Wednesday, February 18, 2004

More legislation

ACT and National also make a lot of noise about the Territorial Sea, Contiguous Zone, and Exclusive Economic Zone Act 1977 as part of their argument that the Crown owns the foreshore and seabed. Unfortunately it seems to be as much of a loser as their other central plank.

The relevant part is section 7, which asserts retrospective ownership of the seabed between the low-water mark and the edge of the EEZ. Unfortunately, it too includes one of those annoying "subject to the grant of any estate or interest therein" clauses - which means that if it was already owned by someone else, or a customary right was exercised, then the Crown may not in fact own it.

(Which is why the Court of Appeal was able to find that there was no barrier in law to the Marlborough tribes owning the foreshore and seabed under dispute. The question is one of fact - did they in fact own it in 1840; have they exercised customary rights on it since then - but that is something for the courts to inquire into).

Compare this with the Crown Minerals Act 1991, which universally expropriated all petroleum, gold, silver and uranium still in the ground to the Crown. Its on much firmer legal grounding because it did this "notwithstanding anything to the contrary in any Act or in any Crown grant, certificate of title, lease, or other instrument of title". It could still give rise to a Treaty claim (and I believe that some Taranaki tribes are mounting a claim for oil and gas), but not an ordinary court case.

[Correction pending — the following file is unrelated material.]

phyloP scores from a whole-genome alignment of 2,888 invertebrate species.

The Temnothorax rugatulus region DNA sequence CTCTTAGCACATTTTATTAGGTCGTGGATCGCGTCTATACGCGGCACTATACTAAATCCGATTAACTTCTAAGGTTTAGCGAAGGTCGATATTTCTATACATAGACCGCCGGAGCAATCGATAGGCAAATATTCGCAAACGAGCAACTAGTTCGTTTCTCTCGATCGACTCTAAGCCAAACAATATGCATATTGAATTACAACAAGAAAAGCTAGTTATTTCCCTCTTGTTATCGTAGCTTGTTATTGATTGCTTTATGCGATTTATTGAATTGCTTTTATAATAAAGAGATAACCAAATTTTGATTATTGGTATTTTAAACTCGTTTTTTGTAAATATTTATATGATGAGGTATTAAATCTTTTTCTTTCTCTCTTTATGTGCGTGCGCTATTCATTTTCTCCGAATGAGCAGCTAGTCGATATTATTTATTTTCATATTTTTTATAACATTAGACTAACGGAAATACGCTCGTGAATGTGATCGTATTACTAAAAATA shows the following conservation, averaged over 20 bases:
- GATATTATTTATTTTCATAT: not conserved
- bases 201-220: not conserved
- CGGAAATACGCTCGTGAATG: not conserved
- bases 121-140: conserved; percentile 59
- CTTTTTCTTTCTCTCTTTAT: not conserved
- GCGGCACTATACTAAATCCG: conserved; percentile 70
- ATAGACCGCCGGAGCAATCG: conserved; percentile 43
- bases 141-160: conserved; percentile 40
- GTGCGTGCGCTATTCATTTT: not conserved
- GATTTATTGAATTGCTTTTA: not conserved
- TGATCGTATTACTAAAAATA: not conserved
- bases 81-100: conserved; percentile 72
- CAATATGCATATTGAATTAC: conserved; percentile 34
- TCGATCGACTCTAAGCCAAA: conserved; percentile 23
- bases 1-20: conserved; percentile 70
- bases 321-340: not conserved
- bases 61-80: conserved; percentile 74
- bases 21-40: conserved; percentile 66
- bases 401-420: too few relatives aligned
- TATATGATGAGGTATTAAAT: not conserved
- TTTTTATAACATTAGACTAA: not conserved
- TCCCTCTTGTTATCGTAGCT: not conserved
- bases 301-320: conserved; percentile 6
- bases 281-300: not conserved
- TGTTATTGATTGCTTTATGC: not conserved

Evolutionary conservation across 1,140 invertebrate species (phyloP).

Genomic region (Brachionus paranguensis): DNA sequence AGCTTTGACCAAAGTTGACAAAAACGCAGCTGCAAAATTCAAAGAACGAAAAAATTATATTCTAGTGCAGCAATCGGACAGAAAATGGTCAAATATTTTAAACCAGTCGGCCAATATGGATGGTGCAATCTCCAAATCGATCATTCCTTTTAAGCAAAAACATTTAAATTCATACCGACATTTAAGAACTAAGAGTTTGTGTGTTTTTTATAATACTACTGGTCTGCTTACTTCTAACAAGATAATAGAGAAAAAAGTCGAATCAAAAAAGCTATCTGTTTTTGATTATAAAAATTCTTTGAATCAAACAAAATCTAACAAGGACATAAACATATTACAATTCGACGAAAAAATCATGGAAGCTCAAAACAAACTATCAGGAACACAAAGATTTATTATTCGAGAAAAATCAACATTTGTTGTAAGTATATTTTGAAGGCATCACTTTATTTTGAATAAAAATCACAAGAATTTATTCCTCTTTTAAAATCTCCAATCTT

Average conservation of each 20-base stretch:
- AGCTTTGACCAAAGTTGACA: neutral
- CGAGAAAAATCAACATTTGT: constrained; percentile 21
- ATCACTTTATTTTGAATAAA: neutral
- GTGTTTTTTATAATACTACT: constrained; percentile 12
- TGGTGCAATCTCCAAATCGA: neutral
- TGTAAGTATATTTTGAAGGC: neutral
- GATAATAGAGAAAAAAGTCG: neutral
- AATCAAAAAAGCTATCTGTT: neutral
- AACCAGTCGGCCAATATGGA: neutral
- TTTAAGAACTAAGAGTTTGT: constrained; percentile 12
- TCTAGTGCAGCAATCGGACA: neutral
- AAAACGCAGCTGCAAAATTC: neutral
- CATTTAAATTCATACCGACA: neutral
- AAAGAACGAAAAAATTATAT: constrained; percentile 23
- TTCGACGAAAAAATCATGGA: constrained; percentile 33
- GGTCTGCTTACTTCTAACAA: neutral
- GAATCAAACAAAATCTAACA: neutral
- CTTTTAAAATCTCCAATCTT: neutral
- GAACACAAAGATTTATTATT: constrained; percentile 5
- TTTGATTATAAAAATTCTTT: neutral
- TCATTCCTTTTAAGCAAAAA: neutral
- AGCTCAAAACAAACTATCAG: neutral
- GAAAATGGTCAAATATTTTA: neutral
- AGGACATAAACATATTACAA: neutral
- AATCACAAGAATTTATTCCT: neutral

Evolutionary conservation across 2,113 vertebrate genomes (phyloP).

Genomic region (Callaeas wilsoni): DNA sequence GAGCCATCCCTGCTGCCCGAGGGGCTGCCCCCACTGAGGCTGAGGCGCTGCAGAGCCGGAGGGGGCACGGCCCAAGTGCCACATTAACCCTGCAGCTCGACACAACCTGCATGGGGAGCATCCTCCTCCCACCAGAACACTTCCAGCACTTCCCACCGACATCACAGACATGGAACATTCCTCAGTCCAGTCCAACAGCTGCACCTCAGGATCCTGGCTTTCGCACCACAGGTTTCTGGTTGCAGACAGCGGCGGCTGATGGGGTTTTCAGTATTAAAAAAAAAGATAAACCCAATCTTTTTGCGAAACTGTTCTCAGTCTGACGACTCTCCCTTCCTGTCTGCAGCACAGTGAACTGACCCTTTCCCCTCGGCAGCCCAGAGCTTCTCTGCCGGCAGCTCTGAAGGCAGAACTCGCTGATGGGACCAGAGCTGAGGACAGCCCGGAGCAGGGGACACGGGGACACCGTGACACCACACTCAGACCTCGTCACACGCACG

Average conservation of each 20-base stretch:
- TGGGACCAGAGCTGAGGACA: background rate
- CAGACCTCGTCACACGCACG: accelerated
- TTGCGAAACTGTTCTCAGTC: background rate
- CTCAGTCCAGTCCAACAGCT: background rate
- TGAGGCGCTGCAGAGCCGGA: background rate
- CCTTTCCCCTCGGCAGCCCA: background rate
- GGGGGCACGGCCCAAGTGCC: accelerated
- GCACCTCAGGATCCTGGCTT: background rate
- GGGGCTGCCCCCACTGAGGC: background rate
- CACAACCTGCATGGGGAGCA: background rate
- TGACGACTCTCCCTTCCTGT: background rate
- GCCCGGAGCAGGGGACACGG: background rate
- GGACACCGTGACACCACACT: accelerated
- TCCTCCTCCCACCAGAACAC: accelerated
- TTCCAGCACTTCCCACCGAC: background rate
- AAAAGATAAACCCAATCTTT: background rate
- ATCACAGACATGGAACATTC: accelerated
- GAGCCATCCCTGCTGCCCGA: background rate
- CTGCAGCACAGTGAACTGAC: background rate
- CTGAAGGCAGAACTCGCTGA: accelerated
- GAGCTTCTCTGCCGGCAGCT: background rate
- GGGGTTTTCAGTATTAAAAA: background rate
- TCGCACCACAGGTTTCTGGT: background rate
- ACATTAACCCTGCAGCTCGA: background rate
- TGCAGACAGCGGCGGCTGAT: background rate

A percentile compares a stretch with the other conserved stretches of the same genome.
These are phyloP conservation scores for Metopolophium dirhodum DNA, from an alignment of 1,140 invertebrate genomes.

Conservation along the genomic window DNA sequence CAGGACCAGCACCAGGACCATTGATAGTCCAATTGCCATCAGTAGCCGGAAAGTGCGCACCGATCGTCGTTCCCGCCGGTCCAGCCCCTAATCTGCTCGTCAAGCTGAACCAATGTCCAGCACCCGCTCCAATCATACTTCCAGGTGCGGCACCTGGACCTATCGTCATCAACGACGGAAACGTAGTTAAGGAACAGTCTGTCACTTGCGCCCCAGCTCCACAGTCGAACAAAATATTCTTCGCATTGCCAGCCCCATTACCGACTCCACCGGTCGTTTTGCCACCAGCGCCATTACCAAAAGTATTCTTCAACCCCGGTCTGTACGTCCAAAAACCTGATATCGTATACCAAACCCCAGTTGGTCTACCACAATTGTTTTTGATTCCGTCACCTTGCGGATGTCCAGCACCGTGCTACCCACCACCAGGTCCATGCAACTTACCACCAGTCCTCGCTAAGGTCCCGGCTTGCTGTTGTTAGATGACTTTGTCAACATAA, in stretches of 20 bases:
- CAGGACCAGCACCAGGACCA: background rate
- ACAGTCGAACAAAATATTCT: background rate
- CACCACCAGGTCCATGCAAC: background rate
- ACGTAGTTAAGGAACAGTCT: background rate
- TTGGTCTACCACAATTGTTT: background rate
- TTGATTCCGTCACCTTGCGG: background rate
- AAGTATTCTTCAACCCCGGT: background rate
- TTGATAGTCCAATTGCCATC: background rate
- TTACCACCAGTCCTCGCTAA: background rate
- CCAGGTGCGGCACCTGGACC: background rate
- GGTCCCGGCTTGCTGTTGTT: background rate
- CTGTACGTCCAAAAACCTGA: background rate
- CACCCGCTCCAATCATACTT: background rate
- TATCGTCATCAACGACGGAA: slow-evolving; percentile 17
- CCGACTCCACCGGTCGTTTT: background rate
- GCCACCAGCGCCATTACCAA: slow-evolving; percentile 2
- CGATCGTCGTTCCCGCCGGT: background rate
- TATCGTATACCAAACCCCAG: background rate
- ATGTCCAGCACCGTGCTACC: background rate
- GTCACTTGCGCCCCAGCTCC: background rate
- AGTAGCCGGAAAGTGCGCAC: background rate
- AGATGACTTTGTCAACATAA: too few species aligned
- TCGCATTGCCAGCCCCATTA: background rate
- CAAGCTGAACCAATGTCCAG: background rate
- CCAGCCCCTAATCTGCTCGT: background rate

So, why didn't our politicians use that strong "nothwithstanding" language in legislation dealing with the foreshore and seabed? Because they wanted to respect existing title. People already owned small bits of it here and there - farmers who had their title granted in the 1850's; people whose land had eroded - and the government did not want to expropriate their land. But respecting existing title also necessarily respected common law property rights as well.

More importantly, we as a society have been happy enough for people to own foreshore and seabed for our entire history. Yet now that Maori are pursuing claims through the courts, we're not. Why? What has changed? Is this about the potential scale of privatisation - or about the new potential owners?

If the problem is one of scale - that too much of the beach will be privately owned, and that this will interfere with our customary recreational usage - then any solution should treat all owners equally. If OTOH it is about who the owners are, then its nothing more than racism.